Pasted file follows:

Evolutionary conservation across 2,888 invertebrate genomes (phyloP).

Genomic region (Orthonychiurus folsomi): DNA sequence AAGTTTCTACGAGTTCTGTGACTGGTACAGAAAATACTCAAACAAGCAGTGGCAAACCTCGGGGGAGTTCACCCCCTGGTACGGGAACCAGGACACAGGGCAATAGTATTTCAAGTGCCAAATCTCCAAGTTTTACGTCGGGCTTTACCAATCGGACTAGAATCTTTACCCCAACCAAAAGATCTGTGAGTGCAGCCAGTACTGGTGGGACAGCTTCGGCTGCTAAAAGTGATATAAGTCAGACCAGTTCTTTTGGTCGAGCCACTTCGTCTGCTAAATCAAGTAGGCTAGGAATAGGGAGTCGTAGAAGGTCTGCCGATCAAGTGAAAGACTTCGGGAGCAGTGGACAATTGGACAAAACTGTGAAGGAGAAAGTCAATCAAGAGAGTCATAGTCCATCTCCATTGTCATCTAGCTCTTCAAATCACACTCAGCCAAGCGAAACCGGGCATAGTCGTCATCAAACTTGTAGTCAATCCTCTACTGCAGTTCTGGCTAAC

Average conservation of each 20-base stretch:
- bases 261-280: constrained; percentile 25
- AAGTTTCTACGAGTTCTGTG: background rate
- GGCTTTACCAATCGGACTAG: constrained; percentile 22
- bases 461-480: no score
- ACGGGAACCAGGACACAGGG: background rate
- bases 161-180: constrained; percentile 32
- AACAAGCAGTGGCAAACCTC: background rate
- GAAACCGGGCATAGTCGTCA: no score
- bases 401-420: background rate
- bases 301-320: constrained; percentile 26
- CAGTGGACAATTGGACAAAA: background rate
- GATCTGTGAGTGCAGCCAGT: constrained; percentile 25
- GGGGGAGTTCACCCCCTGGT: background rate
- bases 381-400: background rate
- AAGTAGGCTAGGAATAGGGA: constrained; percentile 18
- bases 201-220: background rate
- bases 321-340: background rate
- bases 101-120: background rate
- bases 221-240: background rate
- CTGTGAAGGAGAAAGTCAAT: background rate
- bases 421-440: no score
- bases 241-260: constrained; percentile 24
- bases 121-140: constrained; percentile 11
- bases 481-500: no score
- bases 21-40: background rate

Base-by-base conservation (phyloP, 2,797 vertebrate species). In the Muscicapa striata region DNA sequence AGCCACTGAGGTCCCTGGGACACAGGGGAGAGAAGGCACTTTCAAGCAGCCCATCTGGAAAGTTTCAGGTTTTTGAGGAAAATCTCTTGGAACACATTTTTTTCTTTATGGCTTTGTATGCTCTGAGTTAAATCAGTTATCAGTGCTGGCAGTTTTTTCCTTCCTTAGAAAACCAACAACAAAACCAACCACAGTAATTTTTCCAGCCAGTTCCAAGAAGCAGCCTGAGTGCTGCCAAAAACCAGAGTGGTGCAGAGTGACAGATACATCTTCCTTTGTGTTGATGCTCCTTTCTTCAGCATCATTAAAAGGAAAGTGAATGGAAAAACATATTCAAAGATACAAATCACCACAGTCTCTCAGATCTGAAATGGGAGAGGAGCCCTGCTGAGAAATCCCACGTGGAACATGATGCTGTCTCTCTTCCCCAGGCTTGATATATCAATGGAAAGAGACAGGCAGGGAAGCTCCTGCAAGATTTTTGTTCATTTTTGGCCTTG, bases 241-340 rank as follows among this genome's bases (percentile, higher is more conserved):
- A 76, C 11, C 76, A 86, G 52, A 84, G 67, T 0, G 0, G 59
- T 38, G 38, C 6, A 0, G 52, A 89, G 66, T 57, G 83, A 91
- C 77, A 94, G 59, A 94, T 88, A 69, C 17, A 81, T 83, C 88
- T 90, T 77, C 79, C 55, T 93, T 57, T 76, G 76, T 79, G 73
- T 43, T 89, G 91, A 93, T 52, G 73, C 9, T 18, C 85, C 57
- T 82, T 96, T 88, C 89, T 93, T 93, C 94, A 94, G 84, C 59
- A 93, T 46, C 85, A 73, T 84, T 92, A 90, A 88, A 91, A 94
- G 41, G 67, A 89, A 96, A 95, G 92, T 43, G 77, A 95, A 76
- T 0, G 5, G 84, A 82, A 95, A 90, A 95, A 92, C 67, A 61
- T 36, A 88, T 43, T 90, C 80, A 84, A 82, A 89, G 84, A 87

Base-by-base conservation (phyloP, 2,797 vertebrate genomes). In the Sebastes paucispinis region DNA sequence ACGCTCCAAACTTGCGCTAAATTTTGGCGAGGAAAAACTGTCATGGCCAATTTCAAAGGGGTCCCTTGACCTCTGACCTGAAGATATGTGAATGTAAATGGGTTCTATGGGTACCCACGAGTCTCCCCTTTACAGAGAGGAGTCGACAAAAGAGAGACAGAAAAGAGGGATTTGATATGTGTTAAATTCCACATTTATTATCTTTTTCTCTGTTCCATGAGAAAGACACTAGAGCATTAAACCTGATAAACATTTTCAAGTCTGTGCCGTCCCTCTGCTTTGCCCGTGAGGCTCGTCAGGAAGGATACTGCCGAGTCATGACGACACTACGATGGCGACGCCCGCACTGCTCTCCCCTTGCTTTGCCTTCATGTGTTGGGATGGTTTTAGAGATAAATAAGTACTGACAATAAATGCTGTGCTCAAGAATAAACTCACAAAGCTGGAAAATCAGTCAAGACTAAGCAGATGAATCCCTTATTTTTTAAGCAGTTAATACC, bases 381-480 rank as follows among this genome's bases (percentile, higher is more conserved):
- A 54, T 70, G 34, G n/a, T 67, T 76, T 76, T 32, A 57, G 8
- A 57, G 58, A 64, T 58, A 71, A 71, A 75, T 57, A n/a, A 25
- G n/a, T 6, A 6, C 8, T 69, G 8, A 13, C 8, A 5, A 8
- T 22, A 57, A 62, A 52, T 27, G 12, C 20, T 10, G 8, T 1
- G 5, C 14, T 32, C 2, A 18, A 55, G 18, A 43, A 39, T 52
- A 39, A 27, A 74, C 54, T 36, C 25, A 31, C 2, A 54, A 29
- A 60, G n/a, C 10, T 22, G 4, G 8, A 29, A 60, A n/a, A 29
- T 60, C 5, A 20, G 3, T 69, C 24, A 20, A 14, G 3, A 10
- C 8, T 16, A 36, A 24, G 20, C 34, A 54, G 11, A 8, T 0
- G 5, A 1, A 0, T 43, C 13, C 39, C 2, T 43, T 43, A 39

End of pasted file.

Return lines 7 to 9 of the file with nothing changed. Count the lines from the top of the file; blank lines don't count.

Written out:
- bases 461-480: no score
- ACGGGAACCAGGACACAGGG: background rate
- bases 161-180: constrained; percentile 32